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Damsels in Distress

Submitted by MBergeron on April 26, 2012 – 1:54 pmNo Comment
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Seeing Damsels in Distress is like meeting up with an old friend. That is if you can remember when Whit Stillman made his, ah, three films in the 90s. For people who’ve actually seen Stillman’s films – Metropolitan, Barcelona, The Last Days of Disco – there’s the tendency to lump his films in the category of Manhattan up and comers, or would-be socialites, or educated Americans abroad in the travails of their life but with a literary arc to the narrative.

When you see Damsels in Distress, Stillman’s first film since 1998’s Last Days of Disco, you realize the sharpness of the dialogue, the timing, and the punch at the end of a kiss are there but Manhattan and social conventions have been replaced by singing and dancing with the same witty dialogue set in a world of underclass academia. There’s always been a verbosity to Stillman’s scripts while here he plays with same and adds flashbacks and cinematic compositions and styles that mark the film as individual and yet succinctly a product of its time. Yes, Damsels in Distress is a cool film that speaks at one-hundred-twenty words a minute to a collective audience phased to short attention spans. DID produces the scent of a particularly transformative soap.

A group of femme university students led by Greta Gerwig adopt a younger classmate (Annaleigh Tipton) into their circle. They hang out, talk a lot, and find romance, meaning of life, and aromatherapy although not really in that order. All of the femmes are representative of different psyches. If it’s any indication how much Sony Pictures Classics likes this film consider that the opening SPC logo unwinds with the font over pink as opposed to every other film SPC has ever released that comes with the logo over a blue background.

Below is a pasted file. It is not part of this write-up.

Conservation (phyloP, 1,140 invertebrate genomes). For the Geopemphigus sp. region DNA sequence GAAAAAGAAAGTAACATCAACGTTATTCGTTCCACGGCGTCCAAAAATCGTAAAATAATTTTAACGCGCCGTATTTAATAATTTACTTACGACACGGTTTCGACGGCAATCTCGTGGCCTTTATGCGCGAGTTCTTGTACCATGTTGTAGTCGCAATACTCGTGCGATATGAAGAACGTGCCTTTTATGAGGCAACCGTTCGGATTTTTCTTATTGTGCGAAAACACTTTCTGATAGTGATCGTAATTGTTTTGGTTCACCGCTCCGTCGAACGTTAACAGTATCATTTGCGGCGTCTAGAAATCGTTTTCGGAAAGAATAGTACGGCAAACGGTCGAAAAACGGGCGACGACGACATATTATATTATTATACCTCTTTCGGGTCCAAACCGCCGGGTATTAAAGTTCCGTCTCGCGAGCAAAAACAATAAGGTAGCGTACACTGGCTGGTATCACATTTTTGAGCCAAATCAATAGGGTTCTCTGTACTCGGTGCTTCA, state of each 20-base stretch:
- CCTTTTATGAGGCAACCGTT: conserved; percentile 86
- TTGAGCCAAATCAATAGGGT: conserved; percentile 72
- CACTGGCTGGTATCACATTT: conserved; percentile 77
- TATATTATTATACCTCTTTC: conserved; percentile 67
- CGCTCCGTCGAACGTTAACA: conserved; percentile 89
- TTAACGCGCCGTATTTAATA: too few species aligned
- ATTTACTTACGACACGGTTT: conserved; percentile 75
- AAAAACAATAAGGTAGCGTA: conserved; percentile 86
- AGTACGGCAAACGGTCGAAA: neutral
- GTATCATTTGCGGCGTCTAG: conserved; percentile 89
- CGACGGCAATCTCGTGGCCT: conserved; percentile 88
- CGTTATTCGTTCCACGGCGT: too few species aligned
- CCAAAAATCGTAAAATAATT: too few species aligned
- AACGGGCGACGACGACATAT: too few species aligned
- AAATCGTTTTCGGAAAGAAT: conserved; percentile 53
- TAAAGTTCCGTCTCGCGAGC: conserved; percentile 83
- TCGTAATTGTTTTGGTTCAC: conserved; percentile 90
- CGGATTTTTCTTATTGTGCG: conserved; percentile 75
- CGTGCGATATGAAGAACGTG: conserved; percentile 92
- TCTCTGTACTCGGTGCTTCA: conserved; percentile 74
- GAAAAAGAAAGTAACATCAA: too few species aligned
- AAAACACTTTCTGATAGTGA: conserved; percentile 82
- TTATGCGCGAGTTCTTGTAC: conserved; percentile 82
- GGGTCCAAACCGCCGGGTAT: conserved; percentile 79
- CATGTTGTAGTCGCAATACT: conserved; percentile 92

As fate would have it I was walking around the 6th street area of Austin last October and ran into Stillman, both of us coming back separately from a film festival event. I mentioned that not having then seen Damsels I still thought it was great to have him back; a voice of the 90s, a voice from a fractured decade of indie film resurgence. After talking for several blocks about films, festivals, and traveling by car, and Miami and Marfa, at a random corner some student types asked him to take a picture and as they posed so preciously he readily complied asking them to move within the frame he was composing (on their iPhone).

Damsels in Distress is original enough that you can’t remember when a movie used the usual conventions of polite society (as well as filmmaking) to come up with something so spectacularly new. One thing that DID realizes is that a new dance craze can be the archetype that people will still be talking about in 20, 50, or 100 years; and to prove that point DID does include such phenomena as The Charleston and Disco. Also DID provides a perfect vehicle for some of the most interesting new actresses on the screen, including Gerwig, Tipton, and in a brief turn Aubrey Plaza.

- Michael Bergeron

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